The world's biggest owner of publicly traded stocks, Norway's sovereign wealth fund, is about to get the political go-ahead to insist that all companies in its portfolio have clear targets for cutting carbon dioxide emissions.
Norway's Labor Party, which this month won elections that focused on the country's fossil-fuel dependence, has made clear it wants to embrace more aggressive environmental policies. That includes providing a more stringent framework for Norges Bank Investment Management, which runs the Government Pension Fund Global, Oslo. The $1.4 trillion sovereign wealth fund should now commit to net-zero carbon-dioxide emissions by 2050, Espen Barth Eide, Labor's climate spokesman, told Bloomberg.
It's a goal that was enshrined in the 2015 Paris Agreement as an essential step toward preventing catastrophic temperature rises. Norway's reluctance until now to sign up its wealth fund, which owns about 1.5% of the world's stocks, has drawn condemnation from climate activists. But as scientists warn that temperatures are rising at a much more dangerous pace than previously feared, the mood — even in oil-dependent states like Norway — is changing.
"We want the fund to use active ownership strategies to achieve net-zero across the companies in the portfolio," Mr. Eide said in an interview.
For now, Norway's wealth fund still holds stakes in some of the planet's biggest greenhouse-gas emitters, including Exxon Mobil Corp. and Chevron Corp., according to the latest regulatory filings compiled by Bloomberg. The fund itself has previously sought permission from Norway's parliament to exit all oil stocks for diversification purposes. But it was only allowed to do a partial divestment.
Mr. Eide said he's not expecting to ask the fund to dump fossil-fuel stocks from one day to the next. But he said oil companies without ambitious net-zero goals will be in the crosshairs. They'll need to have "credible and accountable plans," he said.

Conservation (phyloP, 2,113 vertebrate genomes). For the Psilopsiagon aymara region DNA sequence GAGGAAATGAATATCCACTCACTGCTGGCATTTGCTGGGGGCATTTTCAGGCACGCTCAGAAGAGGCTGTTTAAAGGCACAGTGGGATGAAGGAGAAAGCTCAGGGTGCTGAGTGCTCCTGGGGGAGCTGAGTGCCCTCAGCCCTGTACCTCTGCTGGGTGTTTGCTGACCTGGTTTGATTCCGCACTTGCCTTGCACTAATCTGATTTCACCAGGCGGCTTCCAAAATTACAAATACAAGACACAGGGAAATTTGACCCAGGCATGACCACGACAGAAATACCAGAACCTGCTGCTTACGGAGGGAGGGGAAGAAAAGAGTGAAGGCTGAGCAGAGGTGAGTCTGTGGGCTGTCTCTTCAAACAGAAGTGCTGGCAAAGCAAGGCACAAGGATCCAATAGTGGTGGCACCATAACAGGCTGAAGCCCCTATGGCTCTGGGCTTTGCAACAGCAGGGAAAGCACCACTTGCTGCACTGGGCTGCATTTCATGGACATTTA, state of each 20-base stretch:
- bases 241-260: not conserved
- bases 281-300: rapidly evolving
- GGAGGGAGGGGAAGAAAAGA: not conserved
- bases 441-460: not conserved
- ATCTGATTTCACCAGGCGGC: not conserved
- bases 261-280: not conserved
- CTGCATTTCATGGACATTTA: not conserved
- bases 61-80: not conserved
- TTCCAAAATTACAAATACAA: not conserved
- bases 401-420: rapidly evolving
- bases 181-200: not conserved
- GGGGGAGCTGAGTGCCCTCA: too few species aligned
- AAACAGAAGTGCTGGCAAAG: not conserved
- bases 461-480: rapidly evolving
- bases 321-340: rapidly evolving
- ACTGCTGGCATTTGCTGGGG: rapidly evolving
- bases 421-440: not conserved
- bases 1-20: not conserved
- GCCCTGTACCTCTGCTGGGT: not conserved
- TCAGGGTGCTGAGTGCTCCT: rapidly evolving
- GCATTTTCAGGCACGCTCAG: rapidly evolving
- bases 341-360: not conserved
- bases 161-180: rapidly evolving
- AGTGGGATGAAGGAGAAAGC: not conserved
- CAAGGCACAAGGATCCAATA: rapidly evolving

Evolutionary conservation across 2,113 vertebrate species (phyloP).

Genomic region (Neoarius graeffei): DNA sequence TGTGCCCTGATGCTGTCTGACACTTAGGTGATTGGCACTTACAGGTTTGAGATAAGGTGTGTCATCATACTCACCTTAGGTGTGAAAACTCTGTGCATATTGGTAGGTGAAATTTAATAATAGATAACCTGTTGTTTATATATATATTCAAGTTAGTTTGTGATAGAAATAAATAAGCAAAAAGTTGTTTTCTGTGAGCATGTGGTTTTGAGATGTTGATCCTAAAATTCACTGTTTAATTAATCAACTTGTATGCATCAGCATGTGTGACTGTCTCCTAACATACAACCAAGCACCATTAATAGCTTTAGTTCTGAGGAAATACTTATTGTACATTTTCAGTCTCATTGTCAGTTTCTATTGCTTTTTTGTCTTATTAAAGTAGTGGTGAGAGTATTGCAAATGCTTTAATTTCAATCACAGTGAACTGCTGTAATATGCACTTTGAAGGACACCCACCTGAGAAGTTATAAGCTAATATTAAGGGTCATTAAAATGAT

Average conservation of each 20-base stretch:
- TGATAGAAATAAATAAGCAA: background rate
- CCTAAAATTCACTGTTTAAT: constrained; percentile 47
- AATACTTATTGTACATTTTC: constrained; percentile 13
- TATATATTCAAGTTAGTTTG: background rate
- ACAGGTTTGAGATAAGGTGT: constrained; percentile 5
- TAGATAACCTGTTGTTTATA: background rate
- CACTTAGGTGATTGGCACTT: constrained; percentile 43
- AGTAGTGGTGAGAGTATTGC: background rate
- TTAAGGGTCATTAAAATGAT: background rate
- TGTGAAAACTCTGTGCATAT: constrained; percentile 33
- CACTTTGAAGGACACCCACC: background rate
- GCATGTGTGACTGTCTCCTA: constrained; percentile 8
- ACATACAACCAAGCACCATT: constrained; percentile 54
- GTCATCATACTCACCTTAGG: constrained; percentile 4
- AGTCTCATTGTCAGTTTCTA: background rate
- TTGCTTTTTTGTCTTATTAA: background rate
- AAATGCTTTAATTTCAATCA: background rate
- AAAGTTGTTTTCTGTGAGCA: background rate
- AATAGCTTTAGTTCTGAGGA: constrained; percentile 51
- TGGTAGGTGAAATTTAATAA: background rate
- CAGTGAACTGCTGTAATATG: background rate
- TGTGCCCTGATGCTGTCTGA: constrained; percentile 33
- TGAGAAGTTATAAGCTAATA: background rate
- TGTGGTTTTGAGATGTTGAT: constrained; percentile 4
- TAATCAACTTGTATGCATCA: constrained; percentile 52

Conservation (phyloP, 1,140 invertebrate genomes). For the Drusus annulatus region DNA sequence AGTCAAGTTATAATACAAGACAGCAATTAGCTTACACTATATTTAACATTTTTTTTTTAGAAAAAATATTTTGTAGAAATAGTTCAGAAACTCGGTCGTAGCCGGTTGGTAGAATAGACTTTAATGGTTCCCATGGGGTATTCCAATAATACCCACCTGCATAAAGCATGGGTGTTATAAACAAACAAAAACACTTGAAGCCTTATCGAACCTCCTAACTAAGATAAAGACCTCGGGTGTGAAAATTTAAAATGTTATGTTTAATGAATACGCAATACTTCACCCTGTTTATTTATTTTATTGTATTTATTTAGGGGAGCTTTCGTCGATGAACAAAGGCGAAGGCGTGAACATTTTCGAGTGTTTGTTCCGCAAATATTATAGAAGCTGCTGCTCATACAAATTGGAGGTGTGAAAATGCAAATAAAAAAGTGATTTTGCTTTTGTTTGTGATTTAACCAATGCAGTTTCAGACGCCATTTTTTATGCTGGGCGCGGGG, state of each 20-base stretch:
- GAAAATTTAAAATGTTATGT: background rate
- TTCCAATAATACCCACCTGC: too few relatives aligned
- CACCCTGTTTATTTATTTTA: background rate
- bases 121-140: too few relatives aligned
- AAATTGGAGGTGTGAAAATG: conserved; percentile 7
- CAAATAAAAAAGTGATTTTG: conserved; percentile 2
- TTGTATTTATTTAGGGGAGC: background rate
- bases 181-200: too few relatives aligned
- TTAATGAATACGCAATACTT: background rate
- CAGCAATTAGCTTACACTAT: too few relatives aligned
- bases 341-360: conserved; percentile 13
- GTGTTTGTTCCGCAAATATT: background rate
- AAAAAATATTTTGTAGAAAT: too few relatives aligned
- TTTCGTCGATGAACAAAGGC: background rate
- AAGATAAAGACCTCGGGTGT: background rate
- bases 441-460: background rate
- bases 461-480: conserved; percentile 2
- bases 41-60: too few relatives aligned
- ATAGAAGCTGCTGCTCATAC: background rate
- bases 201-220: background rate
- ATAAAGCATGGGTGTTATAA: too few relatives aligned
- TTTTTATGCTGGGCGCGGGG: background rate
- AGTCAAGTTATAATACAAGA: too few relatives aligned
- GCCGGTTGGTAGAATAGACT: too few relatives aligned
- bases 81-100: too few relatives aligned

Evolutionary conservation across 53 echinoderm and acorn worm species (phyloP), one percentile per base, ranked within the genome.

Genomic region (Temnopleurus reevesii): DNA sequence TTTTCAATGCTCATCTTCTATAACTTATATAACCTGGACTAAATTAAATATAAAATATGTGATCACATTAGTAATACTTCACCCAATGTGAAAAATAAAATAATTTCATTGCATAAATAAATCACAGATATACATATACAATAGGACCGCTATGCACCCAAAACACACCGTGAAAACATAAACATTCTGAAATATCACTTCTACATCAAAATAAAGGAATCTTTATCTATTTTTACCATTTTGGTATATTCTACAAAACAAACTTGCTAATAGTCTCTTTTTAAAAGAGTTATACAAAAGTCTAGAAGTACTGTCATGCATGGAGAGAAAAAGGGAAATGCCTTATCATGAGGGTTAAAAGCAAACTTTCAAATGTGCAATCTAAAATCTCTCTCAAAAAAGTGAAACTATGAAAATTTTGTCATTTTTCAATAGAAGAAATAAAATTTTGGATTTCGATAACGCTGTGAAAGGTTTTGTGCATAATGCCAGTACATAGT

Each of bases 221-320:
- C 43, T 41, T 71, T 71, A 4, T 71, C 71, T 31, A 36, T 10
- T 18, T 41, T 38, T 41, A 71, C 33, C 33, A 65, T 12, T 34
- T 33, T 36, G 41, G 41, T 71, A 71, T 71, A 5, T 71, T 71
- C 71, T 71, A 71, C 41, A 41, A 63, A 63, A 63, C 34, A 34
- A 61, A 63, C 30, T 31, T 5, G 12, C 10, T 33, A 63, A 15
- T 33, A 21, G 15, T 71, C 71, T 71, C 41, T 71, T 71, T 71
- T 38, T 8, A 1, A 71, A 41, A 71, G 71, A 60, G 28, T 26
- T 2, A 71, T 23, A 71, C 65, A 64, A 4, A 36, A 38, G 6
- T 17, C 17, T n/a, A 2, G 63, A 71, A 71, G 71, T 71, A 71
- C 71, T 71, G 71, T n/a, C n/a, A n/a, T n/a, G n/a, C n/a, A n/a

Labor's plan to have the wealth fund target net-zero follows a government-commissioned report that provided a list of recommendations on climate risk. It advised introducing carbon-reduction goals for the fund consistent with the Paris Agreement. Labor is still in talks with potential coalition partners and has yet to form a government. But it's likely to get its way on the net-zero target, given its dominance in parliament.
Martin Skancke, the lead author of the climate-risk report, said that for big emitters, net-zero should encompass so-called Scope 3 targets, which include the emissions of end users.
"If Scope 3 is significant — for example, if you're an oil company — then it's clear that Scope 3 emissions are decidedly the most important for your emissions, because they're huge," Mr. Skancke said in an interview.
Mr. Eide says companies that "want access to capital from the world's biggest sovereign wealth fund will need to take note."
Not long after winning the Sept. 13 election, Labor representatives met with Christiana Figueres, the former executive secretary of the United Nations Framework Convention on Climate Change and the person who ushered in the Paris accord half a decade ago. She's been a vocal critic of wealth funds — most of which are built on the money of petro-states — for failing to sign up to net-zero emissions goals.
Ms. Figueres has argued that if Norway makes its sovereign investment vehicle embrace carbon neutrality, others in the $10 trillion wealth-fund universe will follow, representing a seismic shift in capital flows that would help cut carbon emissions. In a recent interview, Ms. Figueres said that Norway's "example would be noted all over the world."
Mr. Skancke suggested that the Norwegian wealth fund's efforts might have a limited effect if it acts in isolation. "It's not practical to embark on something that's not coordinated with others," he said. "The biggest gains are tied to coordinated action, when investors team up."